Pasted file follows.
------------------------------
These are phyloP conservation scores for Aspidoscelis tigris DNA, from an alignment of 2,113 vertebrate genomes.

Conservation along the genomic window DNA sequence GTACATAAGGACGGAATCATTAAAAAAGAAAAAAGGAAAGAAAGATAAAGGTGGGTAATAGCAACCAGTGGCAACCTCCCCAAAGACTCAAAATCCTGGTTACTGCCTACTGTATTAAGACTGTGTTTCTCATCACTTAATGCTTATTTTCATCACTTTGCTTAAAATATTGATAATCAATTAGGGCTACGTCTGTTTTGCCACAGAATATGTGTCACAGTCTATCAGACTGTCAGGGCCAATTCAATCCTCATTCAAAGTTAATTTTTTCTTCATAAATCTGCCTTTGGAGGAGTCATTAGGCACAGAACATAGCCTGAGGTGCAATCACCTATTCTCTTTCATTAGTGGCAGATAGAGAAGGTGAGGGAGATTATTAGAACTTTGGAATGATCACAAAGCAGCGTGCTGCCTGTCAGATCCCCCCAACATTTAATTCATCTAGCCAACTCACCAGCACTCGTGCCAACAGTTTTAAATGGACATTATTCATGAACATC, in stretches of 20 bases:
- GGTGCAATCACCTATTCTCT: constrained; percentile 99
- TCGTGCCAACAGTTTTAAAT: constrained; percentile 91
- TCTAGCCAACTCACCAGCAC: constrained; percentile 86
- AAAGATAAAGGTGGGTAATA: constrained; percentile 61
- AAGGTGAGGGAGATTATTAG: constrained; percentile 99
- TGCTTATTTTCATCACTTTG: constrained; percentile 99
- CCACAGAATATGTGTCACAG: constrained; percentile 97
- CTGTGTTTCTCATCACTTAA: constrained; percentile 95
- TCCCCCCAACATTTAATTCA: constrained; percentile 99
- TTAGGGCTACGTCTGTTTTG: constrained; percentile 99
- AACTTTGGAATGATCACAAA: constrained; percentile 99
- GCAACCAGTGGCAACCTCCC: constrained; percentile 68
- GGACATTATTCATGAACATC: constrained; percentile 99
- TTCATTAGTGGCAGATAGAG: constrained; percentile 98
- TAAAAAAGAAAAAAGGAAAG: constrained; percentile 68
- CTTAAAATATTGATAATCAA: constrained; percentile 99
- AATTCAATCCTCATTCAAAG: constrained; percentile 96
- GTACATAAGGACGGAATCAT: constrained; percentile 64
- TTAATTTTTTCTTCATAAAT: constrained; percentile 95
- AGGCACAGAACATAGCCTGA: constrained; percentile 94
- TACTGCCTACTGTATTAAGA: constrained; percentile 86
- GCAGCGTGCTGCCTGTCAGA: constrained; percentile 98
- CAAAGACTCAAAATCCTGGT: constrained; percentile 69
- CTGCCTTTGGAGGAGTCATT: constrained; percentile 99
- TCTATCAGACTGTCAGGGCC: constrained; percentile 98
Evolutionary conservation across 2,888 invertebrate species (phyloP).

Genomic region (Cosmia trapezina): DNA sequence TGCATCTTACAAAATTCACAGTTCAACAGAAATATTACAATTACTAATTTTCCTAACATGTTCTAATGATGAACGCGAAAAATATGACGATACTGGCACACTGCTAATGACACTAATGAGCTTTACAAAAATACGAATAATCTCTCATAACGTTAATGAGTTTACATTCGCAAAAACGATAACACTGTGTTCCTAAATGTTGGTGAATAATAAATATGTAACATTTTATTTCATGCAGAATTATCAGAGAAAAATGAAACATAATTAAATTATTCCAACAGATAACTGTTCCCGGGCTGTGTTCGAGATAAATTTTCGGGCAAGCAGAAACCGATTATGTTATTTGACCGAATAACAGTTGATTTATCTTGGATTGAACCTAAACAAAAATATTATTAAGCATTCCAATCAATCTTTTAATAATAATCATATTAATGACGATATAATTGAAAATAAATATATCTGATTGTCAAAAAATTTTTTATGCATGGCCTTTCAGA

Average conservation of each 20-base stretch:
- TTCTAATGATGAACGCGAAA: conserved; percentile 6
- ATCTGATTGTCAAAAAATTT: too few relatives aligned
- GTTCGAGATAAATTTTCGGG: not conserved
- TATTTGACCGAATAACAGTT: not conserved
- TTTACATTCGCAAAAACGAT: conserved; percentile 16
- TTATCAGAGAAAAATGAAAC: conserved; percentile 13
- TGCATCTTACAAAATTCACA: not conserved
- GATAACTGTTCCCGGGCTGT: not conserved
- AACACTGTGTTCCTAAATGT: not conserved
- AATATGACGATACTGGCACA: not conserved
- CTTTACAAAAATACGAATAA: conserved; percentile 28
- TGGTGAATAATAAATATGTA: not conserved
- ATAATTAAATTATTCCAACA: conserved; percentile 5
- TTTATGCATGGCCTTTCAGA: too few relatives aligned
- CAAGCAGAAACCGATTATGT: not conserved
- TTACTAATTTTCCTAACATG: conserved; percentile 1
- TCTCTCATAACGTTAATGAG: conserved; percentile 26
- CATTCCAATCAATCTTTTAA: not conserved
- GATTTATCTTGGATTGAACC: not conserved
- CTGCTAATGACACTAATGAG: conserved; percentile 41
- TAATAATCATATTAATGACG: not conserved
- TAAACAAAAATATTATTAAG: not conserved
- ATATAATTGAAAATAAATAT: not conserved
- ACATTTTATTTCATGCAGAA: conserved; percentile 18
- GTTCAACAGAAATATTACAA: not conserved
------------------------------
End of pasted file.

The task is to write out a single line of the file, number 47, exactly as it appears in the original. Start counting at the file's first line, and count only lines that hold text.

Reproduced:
- TCTCTCATAACGTTAATGAG: conserved; percentile 26